Written by Gini Graham Scott

Continued from page 1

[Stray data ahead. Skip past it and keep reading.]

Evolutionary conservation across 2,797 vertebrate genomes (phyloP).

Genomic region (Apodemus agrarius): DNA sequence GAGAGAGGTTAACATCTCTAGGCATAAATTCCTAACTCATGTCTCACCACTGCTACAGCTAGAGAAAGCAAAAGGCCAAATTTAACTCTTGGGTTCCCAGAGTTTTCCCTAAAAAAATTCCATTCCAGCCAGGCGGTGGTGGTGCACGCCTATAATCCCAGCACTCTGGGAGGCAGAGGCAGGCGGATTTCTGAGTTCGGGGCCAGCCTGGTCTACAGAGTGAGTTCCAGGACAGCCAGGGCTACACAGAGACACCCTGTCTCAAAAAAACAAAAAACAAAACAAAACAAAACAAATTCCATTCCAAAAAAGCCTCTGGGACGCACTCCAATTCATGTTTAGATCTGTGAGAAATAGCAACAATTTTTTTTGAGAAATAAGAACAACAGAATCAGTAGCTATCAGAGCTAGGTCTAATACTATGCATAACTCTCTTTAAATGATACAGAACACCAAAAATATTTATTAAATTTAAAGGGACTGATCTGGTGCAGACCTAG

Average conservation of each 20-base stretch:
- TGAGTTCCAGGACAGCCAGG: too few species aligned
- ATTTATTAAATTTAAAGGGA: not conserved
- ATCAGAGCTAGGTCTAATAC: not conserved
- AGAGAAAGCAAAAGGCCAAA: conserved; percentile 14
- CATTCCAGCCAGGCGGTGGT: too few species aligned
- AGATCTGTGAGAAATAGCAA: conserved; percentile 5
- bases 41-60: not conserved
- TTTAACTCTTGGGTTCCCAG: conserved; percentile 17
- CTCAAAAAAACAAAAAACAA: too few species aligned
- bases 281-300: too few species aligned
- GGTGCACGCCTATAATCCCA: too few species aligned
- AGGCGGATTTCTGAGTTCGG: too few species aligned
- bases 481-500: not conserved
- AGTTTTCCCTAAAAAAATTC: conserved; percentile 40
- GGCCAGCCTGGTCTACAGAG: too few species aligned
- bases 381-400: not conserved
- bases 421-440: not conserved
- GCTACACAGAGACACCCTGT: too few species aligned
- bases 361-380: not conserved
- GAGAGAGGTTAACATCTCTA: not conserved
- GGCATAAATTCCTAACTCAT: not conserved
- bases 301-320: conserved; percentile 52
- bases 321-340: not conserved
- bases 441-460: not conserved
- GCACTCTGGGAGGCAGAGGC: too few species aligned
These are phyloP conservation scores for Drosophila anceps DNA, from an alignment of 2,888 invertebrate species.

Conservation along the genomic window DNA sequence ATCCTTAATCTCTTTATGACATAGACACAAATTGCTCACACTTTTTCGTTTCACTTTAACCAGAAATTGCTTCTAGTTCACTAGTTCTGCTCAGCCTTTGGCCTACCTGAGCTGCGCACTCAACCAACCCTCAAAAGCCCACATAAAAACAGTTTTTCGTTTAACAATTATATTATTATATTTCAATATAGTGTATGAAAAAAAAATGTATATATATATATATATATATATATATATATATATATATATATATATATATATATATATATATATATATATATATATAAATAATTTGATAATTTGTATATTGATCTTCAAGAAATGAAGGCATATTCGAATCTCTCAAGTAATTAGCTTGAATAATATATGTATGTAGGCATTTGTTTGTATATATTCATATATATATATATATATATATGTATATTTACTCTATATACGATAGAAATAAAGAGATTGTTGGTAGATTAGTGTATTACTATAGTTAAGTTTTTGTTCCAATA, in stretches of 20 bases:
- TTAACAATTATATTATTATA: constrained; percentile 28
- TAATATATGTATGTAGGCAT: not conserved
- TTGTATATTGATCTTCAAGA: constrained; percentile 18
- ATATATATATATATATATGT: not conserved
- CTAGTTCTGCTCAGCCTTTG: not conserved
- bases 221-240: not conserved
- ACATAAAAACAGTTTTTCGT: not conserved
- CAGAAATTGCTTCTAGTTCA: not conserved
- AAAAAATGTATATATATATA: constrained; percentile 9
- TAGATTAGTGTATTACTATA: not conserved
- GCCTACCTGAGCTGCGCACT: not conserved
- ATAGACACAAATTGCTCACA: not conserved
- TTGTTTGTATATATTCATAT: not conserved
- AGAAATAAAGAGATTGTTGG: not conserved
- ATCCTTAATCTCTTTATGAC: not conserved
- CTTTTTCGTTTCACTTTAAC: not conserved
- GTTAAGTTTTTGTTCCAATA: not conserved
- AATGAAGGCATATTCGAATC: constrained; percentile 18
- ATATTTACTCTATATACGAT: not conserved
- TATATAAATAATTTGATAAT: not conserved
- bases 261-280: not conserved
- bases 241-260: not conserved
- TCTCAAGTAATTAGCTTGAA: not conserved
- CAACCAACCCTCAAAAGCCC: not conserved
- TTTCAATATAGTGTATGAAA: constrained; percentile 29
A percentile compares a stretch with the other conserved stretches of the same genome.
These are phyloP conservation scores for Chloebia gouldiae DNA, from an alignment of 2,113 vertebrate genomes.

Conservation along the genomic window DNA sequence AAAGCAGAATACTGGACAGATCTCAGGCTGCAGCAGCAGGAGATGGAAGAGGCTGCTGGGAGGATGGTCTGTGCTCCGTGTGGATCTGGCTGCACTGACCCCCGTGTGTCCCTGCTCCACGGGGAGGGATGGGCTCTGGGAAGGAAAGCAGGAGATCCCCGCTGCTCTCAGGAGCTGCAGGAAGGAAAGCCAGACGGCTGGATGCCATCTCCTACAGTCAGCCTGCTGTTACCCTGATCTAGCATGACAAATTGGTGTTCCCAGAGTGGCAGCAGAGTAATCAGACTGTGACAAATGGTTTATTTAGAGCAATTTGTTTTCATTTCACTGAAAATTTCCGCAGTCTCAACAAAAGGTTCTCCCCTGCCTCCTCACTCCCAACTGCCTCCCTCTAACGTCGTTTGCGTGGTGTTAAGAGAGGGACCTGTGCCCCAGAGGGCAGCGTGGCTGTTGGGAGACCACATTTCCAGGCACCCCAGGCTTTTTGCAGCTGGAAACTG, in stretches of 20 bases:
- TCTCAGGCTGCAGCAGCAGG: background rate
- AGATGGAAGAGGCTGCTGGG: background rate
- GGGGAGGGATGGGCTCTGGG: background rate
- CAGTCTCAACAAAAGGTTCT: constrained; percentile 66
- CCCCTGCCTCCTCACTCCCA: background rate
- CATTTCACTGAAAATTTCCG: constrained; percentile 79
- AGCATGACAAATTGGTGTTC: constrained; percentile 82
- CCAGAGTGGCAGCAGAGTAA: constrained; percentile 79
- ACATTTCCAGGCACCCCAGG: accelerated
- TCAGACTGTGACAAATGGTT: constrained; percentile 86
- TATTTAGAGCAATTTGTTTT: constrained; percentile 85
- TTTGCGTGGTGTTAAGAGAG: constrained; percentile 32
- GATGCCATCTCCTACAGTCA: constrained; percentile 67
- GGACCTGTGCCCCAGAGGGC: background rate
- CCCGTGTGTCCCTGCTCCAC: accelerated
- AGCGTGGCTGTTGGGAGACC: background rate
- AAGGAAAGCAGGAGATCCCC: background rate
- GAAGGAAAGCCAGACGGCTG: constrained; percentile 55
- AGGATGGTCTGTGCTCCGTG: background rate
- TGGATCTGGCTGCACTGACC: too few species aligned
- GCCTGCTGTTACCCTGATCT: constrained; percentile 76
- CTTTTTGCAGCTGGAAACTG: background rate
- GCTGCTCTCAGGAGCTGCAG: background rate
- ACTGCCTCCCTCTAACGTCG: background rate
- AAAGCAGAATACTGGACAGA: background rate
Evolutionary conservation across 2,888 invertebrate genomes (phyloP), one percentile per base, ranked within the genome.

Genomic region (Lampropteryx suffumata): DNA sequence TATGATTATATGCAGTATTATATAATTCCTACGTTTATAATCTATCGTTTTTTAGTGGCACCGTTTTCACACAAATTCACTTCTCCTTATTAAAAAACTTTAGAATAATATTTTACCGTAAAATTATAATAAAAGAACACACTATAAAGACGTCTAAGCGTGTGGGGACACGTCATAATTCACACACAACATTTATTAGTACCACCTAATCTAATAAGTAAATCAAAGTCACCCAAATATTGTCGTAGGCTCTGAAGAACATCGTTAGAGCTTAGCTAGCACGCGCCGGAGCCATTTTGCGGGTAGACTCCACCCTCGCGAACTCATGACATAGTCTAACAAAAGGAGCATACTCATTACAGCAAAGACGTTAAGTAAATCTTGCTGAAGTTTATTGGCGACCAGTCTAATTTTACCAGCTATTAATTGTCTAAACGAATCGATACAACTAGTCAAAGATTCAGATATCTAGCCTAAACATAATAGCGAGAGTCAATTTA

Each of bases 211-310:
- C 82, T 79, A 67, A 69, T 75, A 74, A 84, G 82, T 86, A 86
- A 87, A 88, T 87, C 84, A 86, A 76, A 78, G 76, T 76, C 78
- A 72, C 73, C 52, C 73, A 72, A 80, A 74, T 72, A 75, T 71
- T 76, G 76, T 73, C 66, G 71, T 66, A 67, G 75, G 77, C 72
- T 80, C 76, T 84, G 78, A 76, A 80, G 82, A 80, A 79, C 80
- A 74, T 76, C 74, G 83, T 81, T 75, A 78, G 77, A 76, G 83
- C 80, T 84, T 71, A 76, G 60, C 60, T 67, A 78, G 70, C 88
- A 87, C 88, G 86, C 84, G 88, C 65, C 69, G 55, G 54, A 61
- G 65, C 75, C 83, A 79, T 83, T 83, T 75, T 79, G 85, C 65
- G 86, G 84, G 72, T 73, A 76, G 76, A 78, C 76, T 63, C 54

The entire database is updated on a regular basis, thoughrepparttar exact time isn't stated in Google's literature or recent articles, though a few Google users advised me it does this updating process daily. Each time Google crawlsrepparttar 119091 Web, it not only adds new pages, but it discards dead links and updates links automatically. Then, outdated links typically fade out of Google's index onrepparttar 119092 next Web crawl. Conducting a Search on Google I conducted my own search for organizations involved with organizational behavior, and more specifically with psychological profiling, which is a field within organizational behavior. However, as I discovered,repparttar 119093 term "psychological profiling" is not always used together; insteadrepparttar 119094 two words are often used separately. I also decided to focusrepparttar 119095 search torepparttar 119096 programs these organizations offer in California. I chose this subject, since I plan to work in this area and was interested to see what types of organizations and programs I might become more involved with in this field, especially in California. To assessrepparttar 119097 effectiveness of this search engine, I tried experimenting by starting with a broader search and then making it more focused. When I listed justrepparttar 119098 words "organizational behavior" without quotes, I came back to 490,000 entries, and by put these words in quotes: "'organizational behavior'" narrowedrepparttar 119099 search to 116,000 entries. When I addedrepparttar 119100 term "organizations", since I was interested in organizations dealing with this subject,repparttar 119101 search returned 309,000 entries when I didn't use quotes around "organizational behavior," and 60,500 entries when I did. To narrow downrepparttar 119102 search still further, I tried various combinations with "'organizational behavior'" and "organizations", including "California" by itself (10,400) and "psychological profiling" without quotes (242) and in English only (239) and with quotes (7), which was too narrow, and with "workshops OR seminars" in "California" (3380). When I tried adding "organizations OR organizations" instead of just "organizations" to see ifrepparttar 119103 alternate spellings made a difference, there were a few hundred additional entries (3760). When I tried to limitrepparttar 119104 search to more recent references, I found there was no way to request entries after a certain date other than putting in each date individually. However, when I put in a reference torepparttar 119105 years 2000 or 2001, I found this too limiting, since Google searched forrepparttar 119106 actual dates in a page, not for entries after a certain date. As a result,repparttar 119107 search primarily resulted in my getting listings for college catalogs in PDF files, even thoughrepparttar 119108 number of entries was reduced (to 118 when I listed both 2000 and 2001, and 70 when I listed just 2001). It didn't matter whether I restrictedrepparttar 119109 search to only English or not. Then, since many ofrepparttar 119110 references were to academic offerings of classes at schools, including PDF catalogs, whether I used dates or not, I expandedrepparttar 119111 listings of "workshops" or "seminars" to include "conferences" or "meetings". Ultimately, I foundrepparttar 119112 most targeted search in English only to be as follows: "organization OR organizations" "'organizational behavior'" "psychological" "profiling" "workshops" OR "seminars" OR "conferences" OR "meetings" "California", which resulted in 111 listings (176 if I dropped California). I found that includingrepparttar 119113 additional options of "conferences OR meetings" effectively expandedrepparttar 119114 search, since without these there were only 89 listings, mostly referring to school and university programs. Then, I went throughrepparttar 119115 listing of these 111 items, listed by default 10 to a page, though I preferredrepparttar 119116 20 to a page option (other options included 30, 50 or 100 to a page) to pick out selected organizations which offered programs I found of interest. I foundrepparttar 119117 most useful listings onrepparttar 119118 first page, such asrepparttar 119119 International MBA for Executives, Society for Human Resource Management Foundation, and Prometheon: Trainers on Management. Google also had a related advertising banner for "PlaceWare Web Conferencing" that featured Web seminars and live events.